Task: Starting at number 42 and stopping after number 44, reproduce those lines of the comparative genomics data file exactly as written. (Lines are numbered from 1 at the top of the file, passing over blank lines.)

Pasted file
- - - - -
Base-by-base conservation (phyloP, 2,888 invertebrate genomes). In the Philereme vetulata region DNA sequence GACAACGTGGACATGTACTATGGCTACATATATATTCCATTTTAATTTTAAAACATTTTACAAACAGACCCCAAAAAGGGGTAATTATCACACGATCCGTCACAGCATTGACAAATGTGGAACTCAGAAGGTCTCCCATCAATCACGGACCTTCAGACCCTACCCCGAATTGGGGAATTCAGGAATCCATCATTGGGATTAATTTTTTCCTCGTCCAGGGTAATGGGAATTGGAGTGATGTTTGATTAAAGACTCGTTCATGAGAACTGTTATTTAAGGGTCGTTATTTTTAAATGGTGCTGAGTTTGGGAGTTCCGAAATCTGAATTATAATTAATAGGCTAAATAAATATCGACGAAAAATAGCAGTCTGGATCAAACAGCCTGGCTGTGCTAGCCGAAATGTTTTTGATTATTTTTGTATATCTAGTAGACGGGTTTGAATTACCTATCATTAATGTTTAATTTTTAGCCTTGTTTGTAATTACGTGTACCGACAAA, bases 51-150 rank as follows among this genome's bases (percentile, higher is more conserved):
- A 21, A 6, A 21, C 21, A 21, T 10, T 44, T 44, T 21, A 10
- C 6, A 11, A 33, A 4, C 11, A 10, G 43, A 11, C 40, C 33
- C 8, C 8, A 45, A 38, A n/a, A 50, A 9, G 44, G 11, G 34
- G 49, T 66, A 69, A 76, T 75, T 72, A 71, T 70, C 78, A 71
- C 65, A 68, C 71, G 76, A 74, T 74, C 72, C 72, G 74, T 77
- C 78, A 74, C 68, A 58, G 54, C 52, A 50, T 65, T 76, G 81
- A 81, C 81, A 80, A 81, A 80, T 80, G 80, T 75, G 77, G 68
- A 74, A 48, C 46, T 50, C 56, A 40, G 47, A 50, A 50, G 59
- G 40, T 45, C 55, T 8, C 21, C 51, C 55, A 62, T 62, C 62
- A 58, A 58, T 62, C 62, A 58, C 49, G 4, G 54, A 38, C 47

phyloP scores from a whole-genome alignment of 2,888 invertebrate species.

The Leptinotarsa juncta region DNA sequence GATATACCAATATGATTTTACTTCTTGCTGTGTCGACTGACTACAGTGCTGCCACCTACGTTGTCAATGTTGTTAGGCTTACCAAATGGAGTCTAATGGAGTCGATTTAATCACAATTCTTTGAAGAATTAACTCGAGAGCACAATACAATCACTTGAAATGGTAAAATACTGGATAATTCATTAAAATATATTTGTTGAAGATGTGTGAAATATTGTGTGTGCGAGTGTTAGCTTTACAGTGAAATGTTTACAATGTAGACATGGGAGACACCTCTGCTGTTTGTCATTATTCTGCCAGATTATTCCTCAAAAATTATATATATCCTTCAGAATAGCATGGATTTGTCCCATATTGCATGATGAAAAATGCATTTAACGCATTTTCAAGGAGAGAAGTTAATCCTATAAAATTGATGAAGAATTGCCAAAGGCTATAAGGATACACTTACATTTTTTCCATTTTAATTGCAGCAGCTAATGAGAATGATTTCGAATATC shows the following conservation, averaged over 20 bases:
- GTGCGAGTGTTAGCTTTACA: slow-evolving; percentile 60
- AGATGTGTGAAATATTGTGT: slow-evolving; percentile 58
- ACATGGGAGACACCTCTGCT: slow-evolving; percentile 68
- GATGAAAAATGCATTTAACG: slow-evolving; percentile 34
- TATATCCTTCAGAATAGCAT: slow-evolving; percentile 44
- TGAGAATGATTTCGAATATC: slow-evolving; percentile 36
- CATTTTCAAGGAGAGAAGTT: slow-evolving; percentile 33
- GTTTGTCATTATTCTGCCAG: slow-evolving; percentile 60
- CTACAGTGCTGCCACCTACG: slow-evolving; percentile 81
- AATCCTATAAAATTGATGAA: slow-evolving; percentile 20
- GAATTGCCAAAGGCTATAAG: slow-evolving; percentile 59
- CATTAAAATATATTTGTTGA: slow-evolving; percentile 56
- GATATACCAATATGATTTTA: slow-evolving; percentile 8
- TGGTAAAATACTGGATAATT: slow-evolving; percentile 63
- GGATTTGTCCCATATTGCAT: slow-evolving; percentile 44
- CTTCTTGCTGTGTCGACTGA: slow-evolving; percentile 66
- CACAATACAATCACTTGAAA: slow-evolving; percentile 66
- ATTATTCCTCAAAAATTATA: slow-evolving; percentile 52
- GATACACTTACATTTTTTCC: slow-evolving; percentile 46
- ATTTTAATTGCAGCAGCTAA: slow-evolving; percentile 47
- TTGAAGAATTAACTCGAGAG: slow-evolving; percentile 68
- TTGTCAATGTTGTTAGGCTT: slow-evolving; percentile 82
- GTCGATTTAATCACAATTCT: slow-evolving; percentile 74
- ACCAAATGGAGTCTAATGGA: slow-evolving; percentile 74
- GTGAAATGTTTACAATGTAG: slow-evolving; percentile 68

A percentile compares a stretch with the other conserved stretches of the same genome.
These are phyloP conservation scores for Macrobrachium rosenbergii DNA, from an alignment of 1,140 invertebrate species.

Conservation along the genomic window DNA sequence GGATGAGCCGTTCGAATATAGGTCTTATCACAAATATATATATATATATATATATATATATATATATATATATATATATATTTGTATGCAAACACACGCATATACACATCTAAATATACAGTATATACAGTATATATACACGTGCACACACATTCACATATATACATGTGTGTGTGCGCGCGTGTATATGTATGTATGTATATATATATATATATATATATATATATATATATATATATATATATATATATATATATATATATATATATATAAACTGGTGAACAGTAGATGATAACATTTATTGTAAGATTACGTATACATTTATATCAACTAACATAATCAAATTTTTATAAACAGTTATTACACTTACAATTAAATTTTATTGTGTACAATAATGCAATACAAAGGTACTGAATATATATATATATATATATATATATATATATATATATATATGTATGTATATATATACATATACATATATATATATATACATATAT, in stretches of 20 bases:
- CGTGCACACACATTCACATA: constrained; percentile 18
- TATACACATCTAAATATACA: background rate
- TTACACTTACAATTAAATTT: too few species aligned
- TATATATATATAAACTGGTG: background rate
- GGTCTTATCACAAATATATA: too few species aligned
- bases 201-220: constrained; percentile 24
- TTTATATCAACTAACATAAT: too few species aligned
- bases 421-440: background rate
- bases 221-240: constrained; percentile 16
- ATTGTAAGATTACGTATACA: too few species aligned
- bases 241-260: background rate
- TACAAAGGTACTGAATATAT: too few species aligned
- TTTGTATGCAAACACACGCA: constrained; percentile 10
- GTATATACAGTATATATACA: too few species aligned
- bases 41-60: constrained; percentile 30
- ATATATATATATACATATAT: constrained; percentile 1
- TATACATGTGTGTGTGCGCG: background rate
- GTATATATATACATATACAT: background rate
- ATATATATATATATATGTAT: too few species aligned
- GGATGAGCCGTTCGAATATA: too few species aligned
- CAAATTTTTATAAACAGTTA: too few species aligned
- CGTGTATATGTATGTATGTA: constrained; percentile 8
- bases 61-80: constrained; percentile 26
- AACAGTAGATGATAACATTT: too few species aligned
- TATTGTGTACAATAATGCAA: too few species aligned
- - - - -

- CGTGCACACACATTCACATA: constrained; percentile 18
- TATACACATCTAAATATACA: background rate
- TTACACTTACAATTAAATTT: too few species aligned